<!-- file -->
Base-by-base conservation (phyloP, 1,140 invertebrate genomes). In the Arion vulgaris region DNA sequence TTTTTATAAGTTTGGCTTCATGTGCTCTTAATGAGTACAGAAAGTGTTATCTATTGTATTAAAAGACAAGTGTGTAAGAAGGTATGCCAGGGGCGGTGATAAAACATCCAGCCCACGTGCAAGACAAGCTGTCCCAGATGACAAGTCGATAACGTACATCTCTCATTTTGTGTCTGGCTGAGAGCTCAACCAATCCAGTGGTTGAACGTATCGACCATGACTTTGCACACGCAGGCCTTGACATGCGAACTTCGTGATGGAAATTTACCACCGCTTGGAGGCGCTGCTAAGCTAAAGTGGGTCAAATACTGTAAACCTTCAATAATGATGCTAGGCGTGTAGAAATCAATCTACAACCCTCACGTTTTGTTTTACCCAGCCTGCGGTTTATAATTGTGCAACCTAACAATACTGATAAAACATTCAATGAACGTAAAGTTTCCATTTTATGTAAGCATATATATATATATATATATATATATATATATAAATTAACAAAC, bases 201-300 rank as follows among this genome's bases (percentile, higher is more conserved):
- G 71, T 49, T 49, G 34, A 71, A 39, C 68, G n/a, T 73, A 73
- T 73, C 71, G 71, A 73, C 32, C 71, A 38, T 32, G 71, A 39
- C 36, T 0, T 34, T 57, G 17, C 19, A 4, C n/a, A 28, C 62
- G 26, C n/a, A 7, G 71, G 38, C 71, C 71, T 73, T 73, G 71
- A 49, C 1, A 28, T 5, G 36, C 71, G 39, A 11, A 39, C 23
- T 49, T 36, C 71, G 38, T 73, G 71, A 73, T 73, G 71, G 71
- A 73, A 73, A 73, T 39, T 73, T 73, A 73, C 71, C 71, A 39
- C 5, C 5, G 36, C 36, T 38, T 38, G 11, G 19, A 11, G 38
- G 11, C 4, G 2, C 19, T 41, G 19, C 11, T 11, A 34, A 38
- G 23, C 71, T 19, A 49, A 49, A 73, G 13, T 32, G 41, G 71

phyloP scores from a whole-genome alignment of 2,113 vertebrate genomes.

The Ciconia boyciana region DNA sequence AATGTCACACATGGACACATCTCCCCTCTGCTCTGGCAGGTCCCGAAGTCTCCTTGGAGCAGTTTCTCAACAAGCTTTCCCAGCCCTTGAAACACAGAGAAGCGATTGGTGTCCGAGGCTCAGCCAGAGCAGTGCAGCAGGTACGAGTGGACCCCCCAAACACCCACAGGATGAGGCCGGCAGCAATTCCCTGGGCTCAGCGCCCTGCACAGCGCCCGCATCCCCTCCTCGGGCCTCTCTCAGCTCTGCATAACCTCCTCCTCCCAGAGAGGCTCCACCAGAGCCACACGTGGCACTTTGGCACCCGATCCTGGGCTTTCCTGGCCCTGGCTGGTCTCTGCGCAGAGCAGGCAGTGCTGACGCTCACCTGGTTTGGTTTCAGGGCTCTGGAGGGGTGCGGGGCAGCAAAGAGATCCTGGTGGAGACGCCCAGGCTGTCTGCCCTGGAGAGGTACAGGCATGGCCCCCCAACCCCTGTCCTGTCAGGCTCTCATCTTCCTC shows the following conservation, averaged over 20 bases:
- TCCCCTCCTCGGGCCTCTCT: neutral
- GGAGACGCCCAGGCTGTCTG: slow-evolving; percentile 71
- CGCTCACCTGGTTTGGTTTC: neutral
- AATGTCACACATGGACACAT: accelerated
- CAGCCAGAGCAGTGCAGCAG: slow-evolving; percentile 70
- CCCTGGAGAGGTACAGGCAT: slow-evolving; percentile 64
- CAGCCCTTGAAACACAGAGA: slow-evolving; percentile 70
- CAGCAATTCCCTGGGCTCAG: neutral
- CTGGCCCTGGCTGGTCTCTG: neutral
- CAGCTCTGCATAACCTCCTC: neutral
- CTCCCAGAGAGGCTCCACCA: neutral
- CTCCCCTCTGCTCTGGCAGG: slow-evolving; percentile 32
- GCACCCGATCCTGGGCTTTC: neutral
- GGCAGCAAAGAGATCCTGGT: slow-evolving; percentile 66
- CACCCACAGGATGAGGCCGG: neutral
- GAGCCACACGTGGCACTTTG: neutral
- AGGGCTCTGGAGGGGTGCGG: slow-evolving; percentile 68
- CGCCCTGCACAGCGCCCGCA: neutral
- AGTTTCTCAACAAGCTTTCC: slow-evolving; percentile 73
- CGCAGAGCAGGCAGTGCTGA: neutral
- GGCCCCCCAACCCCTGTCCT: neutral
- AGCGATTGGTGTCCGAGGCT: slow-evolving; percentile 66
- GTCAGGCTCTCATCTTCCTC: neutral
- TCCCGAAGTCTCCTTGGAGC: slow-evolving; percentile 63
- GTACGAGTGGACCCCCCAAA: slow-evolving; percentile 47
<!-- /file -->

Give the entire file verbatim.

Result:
Base-by-base conservation (phyloP, 1,140 invertebrate genomes). In the Arion vulgaris region DNA sequence TTTTTATAAGTTTGGCTTCATGTGCTCTTAATGAGTACAGAAAGTGTTATCTATTGTATTAAAAGACAAGTGTGTAAGAAGGTATGCCAGGGGCGGTGATAAAACATCCAGCCCACGTGCAAGACAAGCTGTCCCAGATGACAAGTCGATAACGTACATCTCTCATTTTGTGTCTGGCTGAGAGCTCAACCAATCCAGTGGTTGAACGTATCGACCATGACTTTGCACACGCAGGCCTTGACATGCGAACTTCGTGATGGAAATTTACCACCGCTTGGAGGCGCTGCTAAGCTAAAGTGGGTCAAATACTGTAAACCTTCAATAATGATGCTAGGCGTGTAGAAATCAATCTACAACCCTCACGTTTTGTTTTACCCAGCCTGCGGTTTATAATTGTGCAACCTAACAATACTGATAAAACATTCAATGAACGTAAAGTTTCCATTTTATGTAAGCATATATATATATATATATATATATATATATATAAATTAACAAAC, bases 201-300 rank as follows among this genome's bases (percentile, higher is more conserved):
- G 71, T 49, T 49, G 34, A 71, A 39, C 68, G n/a, T 73, A 73
- T 73, C 71, G 71, A 73, C 32, C 71, A 38, T 32, G 71, A 39
- C 36, T 0, T 34, T 57, G 17, C 19, A 4, C n/a, A 28, C 62
- G 26, C n/a, A 7, G 71, G 38, C 71, C 71, T 73, T 73, G 71
- A 49, C 1, A 28, T 5, G 36, C 71, G 39, A 11, A 39, C 23
- T 49, T 36, C 71, G 38, T 73, G 71, A 73, T 73, G 71, G 71
- A 73, A 73, A 73, T 39, T 73, T 73, A 73, C 71, C 71, A 39
- C 5, C 5, G 36, C 36, T 38, T 38, G 11, G 19, A 11, G 38
- G 11, C 4, G 2, C 19, T 41, G 19, C 11, T 11, A 34, A 38
- G 23, C 71, T 19, A 49, A 49, A 73, G 13, T 32, G 41, G 71

phyloP scores from a whole-genome alignment of 2,113 vertebrate genomes.

The Ciconia boyciana region DNA sequence AATGTCACACATGGACACATCTCCCCTCTGCTCTGGCAGGTCCCGAAGTCTCCTTGGAGCAGTTTCTCAACAAGCTTTCCCAGCCCTTGAAACACAGAGAAGCGATTGGTGTCCGAGGCTCAGCCAGAGCAGTGCAGCAGGTACGAGTGGACCCCCCAAACACCCACAGGATGAGGCCGGCAGCAATTCCCTGGGCTCAGCGCCCTGCACAGCGCCCGCATCCCCTCCTCGGGCCTCTCTCAGCTCTGCATAACCTCCTCCTCCCAGAGAGGCTCCACCAGAGCCACACGTGGCACTTTGGCACCCGATCCTGGGCTTTCCTGGCCCTGGCTGGTCTCTGCGCAGAGCAGGCAGTGCTGACGCTCACCTGGTTTGGTTTCAGGGCTCTGGAGGGGTGCGGGGCAGCAAAGAGATCCTGGTGGAGACGCCCAGGCTGTCTGCCCTGGAGAGGTACAGGCATGGCCCCCCAACCCCTGTCCTGTCAGGCTCTCATCTTCCTC shows the following conservation, averaged over 20 bases:
- TCCCCTCCTCGGGCCTCTCT: neutral
- GGAGACGCCCAGGCTGTCTG: slow-evolving; percentile 71
- CGCTCACCTGGTTTGGTTTC: neutral
- AATGTCACACATGGACACAT: accelerated
- CAGCCAGAGCAGTGCAGCAG: slow-evolving; percentile 70
- CCCTGGAGAGGTACAGGCAT: slow-evolving; percentile 64
- CAGCCCTTGAAACACAGAGA: slow-evolving; percentile 70
- CAGCAATTCCCTGGGCTCAG: neutral
- CTGGCCCTGGCTGGTCTCTG: neutral
- CAGCTCTGCATAACCTCCTC: neutral
- CTCCCAGAGAGGCTCCACCA: neutral
- CTCCCCTCTGCTCTGGCAGG: slow-evolving; percentile 32
- GCACCCGATCCTGGGCTTTC: neutral
- GGCAGCAAAGAGATCCTGGT: slow-evolving; percentile 66
- CACCCACAGGATGAGGCCGG: neutral
- GAGCCACACGTGGCACTTTG: neutral
- AGGGCTCTGGAGGGGTGCGG: slow-evolving; percentile 68
- CGCCCTGCACAGCGCCCGCA: neutral
- AGTTTCTCAACAAGCTTTCC: slow-evolving; percentile 73
- CGCAGAGCAGGCAGTGCTGA: neutral
- GGCCCCCCAACCCCTGTCCT: neutral
- AGCGATTGGTGTCCGAGGCT: slow-evolving; percentile 66
- GTCAGGCTCTCATCTTCCTC: neutral
- TCCCGAAGTCTCCTTGGAGC: slow-evolving; percentile 63
- GTACGAGTGGACCCCCCAAA: slow-evolving; percentile 47